Despite the extraordinary attention that modern armies pay to the subject of military leadership, the answer to the question, “What makes a good (military) leader?” is neither simple nor universal.
Their armies would meet in battle twice, and in both cases the Byzantine commander would make a fateful decision that would lead to his defeat.
Did the Normans exhibit any innovation in the battlefields of Normandy, England, Italy, Sicily, or the Balkans?
The story of the so-called First Arab Siege of Constantinople.
Who was Syrianos, and how did he come to be identified as the author of a collection of works of military nature that so deeply influenced the Byzantine literary genre of the military manuals in the 10th century?
After the Holy Cross, perhaps no other symbol has been associated more closely with the history and fate of the Byzantine Empire than the double-headed eagle motif
What was the strategy of the Norman expansion in Apulia, Calabria and Sicily and what were the factors that shaped it?
Here, I will deal with the methods and dangers of information and intelligence flow that authorities in Byzantium could gather in local markets and fairs, important ports, and taverns and inns, and how they reacted to spies and espionage activity in these particular places.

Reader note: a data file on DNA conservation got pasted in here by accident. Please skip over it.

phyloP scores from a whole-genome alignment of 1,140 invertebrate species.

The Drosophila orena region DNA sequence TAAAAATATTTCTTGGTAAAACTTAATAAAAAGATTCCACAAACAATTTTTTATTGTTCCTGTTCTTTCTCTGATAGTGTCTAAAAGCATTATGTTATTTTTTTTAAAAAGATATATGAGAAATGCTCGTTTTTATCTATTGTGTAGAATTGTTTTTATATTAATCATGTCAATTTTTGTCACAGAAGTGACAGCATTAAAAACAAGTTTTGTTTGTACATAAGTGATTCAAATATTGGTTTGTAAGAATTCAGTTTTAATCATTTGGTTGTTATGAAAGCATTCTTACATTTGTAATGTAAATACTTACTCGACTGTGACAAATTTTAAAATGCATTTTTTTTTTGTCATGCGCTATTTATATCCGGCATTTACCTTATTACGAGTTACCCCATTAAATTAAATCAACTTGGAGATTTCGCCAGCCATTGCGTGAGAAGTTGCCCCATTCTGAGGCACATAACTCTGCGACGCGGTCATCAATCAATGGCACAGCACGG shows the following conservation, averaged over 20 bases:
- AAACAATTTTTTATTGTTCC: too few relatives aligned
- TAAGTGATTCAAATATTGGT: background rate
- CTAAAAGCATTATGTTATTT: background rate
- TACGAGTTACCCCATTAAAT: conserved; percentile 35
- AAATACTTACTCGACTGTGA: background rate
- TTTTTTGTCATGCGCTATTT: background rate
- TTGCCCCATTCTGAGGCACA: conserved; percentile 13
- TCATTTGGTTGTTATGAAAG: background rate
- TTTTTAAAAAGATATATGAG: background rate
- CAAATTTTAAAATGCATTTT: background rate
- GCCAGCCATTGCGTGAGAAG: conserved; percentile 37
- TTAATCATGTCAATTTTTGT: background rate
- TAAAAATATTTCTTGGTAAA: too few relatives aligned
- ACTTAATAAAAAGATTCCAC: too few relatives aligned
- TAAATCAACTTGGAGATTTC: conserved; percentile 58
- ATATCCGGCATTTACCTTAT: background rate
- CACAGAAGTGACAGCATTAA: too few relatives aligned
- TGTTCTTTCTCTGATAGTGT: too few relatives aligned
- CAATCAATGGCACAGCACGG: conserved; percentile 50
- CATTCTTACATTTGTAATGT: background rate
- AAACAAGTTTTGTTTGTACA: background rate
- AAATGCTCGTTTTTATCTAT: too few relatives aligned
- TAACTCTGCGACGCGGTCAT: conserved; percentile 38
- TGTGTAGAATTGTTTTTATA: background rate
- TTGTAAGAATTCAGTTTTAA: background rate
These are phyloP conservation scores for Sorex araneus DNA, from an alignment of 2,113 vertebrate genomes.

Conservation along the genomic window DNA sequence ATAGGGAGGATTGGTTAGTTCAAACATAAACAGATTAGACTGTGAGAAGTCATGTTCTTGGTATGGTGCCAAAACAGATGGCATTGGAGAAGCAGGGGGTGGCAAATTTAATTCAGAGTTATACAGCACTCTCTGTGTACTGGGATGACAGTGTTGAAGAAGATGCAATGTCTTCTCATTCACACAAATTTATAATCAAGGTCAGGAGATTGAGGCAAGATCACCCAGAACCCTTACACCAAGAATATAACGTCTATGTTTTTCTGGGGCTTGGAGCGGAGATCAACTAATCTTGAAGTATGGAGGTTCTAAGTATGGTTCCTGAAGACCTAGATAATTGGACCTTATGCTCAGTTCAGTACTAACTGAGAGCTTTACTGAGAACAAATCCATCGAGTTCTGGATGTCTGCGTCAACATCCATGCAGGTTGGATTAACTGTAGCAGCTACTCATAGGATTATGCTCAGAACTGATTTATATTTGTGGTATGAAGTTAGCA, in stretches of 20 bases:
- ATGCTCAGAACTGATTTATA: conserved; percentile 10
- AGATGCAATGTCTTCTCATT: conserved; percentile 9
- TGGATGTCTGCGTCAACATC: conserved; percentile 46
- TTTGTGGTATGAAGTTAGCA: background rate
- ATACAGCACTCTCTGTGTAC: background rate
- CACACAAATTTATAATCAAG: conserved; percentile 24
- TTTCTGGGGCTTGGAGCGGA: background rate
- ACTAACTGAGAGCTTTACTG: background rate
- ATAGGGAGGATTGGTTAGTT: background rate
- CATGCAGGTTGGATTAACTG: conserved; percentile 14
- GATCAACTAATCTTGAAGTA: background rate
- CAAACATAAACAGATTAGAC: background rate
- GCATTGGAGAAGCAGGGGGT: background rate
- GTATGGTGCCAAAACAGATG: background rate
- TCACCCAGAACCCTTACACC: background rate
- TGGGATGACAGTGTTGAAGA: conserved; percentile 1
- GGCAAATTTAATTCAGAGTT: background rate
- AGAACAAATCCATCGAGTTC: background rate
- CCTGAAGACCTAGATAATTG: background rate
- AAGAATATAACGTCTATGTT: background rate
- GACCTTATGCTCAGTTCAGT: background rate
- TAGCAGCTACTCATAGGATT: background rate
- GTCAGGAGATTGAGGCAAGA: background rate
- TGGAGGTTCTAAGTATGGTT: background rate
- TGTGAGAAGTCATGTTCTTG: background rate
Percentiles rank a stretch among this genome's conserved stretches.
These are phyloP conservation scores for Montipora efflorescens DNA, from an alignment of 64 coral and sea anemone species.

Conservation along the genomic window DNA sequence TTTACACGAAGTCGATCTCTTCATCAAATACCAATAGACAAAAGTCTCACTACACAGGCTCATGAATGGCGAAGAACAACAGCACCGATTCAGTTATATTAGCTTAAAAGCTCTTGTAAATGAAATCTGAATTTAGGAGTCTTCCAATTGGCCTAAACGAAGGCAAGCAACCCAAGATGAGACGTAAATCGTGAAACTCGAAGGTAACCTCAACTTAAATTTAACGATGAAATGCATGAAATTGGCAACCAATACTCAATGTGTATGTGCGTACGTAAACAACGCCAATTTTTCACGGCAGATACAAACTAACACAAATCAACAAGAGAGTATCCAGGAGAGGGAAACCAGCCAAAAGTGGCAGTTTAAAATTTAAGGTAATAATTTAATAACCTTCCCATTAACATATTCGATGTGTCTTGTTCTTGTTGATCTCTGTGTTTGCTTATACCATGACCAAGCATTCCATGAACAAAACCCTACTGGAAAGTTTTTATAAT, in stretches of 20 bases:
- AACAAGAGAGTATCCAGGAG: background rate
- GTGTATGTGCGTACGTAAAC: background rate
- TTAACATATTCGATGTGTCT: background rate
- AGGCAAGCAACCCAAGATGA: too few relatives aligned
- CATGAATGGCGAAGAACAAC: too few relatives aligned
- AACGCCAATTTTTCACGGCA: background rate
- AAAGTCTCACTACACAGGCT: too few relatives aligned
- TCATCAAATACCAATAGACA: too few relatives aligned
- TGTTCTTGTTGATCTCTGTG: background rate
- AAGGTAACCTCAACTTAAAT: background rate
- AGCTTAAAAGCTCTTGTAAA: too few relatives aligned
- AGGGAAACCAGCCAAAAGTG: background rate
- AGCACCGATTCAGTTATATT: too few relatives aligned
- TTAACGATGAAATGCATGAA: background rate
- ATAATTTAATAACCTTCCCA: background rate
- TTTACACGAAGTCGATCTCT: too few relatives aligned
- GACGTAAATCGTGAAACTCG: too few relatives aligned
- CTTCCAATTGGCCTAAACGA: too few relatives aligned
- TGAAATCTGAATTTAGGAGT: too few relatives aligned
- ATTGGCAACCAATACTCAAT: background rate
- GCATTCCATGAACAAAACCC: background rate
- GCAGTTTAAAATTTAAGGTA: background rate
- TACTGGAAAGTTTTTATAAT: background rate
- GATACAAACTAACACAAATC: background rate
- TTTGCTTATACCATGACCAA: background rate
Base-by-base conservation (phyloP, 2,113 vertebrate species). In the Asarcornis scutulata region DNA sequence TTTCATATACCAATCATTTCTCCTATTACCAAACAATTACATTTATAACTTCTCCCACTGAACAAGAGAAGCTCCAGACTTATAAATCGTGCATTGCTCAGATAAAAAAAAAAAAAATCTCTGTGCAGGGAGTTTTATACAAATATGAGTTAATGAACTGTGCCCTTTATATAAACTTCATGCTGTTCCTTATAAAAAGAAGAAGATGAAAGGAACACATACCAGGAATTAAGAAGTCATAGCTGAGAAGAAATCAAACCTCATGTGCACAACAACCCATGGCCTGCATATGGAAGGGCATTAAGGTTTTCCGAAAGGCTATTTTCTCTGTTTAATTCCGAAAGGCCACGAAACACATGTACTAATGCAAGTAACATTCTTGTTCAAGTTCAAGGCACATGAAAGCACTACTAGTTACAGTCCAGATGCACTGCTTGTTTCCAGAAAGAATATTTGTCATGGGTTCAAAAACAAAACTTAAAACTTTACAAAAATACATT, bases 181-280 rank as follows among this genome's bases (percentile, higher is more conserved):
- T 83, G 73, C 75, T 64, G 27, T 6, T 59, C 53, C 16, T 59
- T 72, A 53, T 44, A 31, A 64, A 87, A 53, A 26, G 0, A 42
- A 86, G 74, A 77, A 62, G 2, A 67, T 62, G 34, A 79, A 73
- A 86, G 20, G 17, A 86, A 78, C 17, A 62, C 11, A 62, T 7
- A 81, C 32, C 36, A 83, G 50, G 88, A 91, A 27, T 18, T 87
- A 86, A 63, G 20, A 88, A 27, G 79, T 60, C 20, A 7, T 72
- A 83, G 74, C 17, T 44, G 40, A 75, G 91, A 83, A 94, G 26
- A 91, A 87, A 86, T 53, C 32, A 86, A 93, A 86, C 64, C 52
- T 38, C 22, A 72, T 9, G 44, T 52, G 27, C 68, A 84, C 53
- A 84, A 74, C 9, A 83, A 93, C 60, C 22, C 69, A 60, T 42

One question historians have been asking is how much of these Byzantine manuals are imitations of their ancient predecessors, and how much do they reflect the strategic thinking of their own period?
I will try to figure out the delicate equilibrium between the appetite of the Byzantines for war, and their willingness to negotiate by ‘other means’, i.e diplomacy, or the employment of stratagems, craft, and bribery.
I just wrote a book about the Middle Ages viewed through the lens of the most potent and dramatic aspect of war – battle.
What were the deeper reasons that drew the super-power of the time, Byzantium, into a protracted and ‘all-out’ conflict with the Arabs of Aleppo in the middle of the 10th century?
The unexpected rise of Basil and the obscurity of his origins resulted in one of the most striking features of the history of the early Macedonian dynasty: the growth of a myth around his birth, his early life and achievements
What can an epic poem from the the 12th century tells us about love and marriage in the Byzantine world?
Despite the fact that there is a relative abundance of contemporary or near contemporary sources on Heraclius’ campaigns, it is hard – if not impossible – to retrace the chronology of the events leading up to the restoration of the Cross.
The real challenge for the Empire in the aftermath of Manzikert lay in the mad scramble for power in Constantinople.